For more than a decade scientists and environmentalists have been warning of a mass slaughter of dolphins around Peru.
Hundreds of fishing boats have been accused of killing the animals and using their fatty bodies as bait to catch sharks.
The killings, as many as two or three per hunt, by hundreds of fishing boats around the country, add up each year to make it the biggest illegal slaughter of dolphins in the world, according to environmentalists.
ITV News has obtained footage that shows fishermen harpooning dolphins for bait. It's the first time this secret hunting has been filmed.
Science Editor Lawrence McGinty's report contains images you may find disturbing
The footage, shot undercover by British journalist Jim Wickens, shows the hunting taking place, hundreds of miles off the coast of Peru.
The dolphin is harpooned, brought on to the boat, then cut up and used as bait for shark fishing.
The carcass of the dolphin is then tossed over the side of the boat, and can often wash up on beaches in shores around Peru.
Though illegal under Peruvian law, the slaughter is an "open secret" within fishing communities, according to marine conservation group Mundo Azul.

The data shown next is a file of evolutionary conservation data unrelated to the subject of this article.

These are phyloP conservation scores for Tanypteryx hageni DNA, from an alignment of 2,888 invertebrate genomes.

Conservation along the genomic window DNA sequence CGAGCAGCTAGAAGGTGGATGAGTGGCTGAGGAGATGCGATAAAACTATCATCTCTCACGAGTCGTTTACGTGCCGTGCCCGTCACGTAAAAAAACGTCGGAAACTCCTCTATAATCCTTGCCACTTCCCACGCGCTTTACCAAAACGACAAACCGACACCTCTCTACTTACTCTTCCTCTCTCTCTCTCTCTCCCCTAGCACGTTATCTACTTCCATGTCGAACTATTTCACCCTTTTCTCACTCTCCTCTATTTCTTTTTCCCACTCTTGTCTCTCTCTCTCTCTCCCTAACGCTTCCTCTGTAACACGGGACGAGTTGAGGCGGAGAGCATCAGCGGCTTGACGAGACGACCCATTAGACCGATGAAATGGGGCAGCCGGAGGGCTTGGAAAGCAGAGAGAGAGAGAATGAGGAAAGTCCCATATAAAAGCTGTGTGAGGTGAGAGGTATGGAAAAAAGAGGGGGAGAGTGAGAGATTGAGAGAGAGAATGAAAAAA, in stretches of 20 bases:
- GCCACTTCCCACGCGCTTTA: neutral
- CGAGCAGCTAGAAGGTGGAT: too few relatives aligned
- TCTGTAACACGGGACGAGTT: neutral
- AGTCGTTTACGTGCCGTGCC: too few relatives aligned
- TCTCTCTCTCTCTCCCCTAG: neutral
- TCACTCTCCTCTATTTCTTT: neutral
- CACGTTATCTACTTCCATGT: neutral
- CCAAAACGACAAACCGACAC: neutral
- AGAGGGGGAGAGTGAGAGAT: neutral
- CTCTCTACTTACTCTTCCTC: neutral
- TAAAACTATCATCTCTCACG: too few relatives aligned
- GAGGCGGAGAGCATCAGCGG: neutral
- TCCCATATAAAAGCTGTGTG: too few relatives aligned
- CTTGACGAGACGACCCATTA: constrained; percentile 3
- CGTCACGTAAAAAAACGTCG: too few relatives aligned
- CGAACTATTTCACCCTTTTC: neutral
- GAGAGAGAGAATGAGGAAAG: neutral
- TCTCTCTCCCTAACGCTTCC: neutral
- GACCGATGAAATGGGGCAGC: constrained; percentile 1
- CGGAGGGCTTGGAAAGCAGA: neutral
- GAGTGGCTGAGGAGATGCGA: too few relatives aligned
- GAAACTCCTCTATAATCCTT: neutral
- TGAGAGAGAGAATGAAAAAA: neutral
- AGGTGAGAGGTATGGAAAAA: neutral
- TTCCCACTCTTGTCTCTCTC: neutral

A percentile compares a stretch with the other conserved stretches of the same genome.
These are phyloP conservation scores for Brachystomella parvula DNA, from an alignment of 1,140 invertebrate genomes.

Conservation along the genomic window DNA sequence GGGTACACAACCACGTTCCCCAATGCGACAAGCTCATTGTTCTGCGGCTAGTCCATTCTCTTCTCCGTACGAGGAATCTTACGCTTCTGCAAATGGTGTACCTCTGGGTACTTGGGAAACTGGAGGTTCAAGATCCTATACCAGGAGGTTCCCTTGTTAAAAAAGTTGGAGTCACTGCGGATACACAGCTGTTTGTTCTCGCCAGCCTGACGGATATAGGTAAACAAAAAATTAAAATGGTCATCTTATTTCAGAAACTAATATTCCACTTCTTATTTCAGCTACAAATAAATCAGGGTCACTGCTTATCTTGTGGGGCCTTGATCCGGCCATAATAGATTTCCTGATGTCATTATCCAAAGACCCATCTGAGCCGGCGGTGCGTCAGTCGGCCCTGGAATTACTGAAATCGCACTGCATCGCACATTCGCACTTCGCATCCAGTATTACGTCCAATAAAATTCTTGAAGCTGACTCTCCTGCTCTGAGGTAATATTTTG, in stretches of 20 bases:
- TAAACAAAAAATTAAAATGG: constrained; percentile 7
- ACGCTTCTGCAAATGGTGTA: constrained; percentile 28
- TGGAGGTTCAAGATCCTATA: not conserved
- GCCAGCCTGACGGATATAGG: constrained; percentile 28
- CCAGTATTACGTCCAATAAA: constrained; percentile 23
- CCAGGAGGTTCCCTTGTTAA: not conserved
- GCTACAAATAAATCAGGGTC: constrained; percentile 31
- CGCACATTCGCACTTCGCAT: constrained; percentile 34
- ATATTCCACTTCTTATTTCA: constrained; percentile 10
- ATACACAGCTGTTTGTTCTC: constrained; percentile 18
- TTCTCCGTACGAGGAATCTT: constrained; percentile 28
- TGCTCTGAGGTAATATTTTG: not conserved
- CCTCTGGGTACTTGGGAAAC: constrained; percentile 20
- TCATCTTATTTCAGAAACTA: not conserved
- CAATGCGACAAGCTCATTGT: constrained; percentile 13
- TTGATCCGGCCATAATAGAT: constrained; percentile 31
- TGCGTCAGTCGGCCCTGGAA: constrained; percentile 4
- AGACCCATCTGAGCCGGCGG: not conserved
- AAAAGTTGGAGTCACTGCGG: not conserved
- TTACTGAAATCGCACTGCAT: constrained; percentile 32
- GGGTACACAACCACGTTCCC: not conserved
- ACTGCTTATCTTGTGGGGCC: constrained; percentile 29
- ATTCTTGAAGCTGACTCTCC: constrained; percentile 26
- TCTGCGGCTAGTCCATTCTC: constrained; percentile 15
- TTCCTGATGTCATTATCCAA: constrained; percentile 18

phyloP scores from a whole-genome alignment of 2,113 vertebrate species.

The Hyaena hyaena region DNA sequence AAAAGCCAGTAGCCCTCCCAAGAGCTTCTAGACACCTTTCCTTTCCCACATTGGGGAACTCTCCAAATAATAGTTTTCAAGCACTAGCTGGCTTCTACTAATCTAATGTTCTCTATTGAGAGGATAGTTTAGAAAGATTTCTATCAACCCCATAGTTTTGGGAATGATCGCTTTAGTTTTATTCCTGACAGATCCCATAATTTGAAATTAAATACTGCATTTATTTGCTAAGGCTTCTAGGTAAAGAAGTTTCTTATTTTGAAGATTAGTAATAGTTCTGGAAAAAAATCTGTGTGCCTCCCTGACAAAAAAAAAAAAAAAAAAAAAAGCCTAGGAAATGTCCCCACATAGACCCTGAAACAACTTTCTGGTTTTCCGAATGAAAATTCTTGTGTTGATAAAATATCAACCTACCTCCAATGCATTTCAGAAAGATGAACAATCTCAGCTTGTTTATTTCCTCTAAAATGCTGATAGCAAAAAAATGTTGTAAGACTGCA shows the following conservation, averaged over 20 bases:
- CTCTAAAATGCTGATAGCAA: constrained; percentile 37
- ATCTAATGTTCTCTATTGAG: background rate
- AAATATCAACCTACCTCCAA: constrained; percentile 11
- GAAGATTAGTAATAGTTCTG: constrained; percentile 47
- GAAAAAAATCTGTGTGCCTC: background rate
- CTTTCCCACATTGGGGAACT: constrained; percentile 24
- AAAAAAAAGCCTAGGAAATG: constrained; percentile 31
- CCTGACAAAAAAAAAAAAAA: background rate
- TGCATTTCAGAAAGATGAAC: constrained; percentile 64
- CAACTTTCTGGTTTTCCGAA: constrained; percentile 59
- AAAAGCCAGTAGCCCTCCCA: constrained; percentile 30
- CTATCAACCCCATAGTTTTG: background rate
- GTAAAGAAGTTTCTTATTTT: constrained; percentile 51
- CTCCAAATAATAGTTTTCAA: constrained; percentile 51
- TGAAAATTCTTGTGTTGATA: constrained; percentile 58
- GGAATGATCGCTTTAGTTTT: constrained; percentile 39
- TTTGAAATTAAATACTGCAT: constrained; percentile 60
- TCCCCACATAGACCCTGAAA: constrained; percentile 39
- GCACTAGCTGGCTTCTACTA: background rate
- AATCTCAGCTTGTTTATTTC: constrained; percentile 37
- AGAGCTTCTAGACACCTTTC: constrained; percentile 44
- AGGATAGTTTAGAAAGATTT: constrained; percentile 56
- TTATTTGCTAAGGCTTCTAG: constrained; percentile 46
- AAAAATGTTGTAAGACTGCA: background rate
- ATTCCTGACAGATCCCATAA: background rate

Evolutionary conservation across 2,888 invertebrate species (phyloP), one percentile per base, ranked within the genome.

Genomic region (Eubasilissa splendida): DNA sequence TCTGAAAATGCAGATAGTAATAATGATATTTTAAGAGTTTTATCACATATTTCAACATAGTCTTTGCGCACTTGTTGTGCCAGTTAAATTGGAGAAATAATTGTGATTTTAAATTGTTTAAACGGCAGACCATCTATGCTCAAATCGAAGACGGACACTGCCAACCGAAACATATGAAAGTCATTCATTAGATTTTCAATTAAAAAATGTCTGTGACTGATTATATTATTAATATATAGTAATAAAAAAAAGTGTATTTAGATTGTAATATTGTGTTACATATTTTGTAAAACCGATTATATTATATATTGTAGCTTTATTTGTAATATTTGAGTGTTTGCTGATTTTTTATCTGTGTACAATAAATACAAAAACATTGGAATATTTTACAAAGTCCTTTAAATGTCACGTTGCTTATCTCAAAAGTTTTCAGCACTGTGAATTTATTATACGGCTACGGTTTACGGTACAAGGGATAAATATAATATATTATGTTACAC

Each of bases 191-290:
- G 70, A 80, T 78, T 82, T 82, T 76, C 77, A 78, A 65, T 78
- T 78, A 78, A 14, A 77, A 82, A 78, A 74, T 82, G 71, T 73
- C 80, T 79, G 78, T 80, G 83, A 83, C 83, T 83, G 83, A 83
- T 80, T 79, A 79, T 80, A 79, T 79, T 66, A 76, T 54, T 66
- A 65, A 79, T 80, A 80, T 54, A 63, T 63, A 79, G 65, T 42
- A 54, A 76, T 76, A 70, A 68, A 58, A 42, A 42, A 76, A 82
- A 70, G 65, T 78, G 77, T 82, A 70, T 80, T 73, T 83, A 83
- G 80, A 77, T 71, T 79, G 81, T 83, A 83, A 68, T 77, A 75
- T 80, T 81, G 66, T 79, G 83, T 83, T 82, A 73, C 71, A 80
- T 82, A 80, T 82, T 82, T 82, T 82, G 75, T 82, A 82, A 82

Previously there has been no evidence to support the claims made by environment groups, as fishing communities and officials denied it was going on.
Working undercover with Mundo Azul, British journalist Jim Wickens spent a week on board a shark fishing boat 100km off the coast of Peru, enduring rough seas and a near-death shipwreck incident in order to film the hunt.
It is estimated that 500 boats are involved in shark fishing, which means as many as 10,000 dolphins could be hunted each year and used as bait. Journalist Jim Wickens, who filmed the footage, said:
The practice of hunting is increasingly common as dolphin meat is a cheap alternative to other forms of bait.
Using dolphins in this way allows small scale fishermen, often poorly paid for their arduous work, to save money needed for fuel and other necessities.
The meat is also traded in exchange for petrol or fishing lines, according to a fisherman who previously took part in the hunt. Jose, not his real name, said a culture of secrecy surrounded the practice.
Alison Wood from Whale and Dolphin Conservation said the practice was completely unnecessary, as well as inhumane.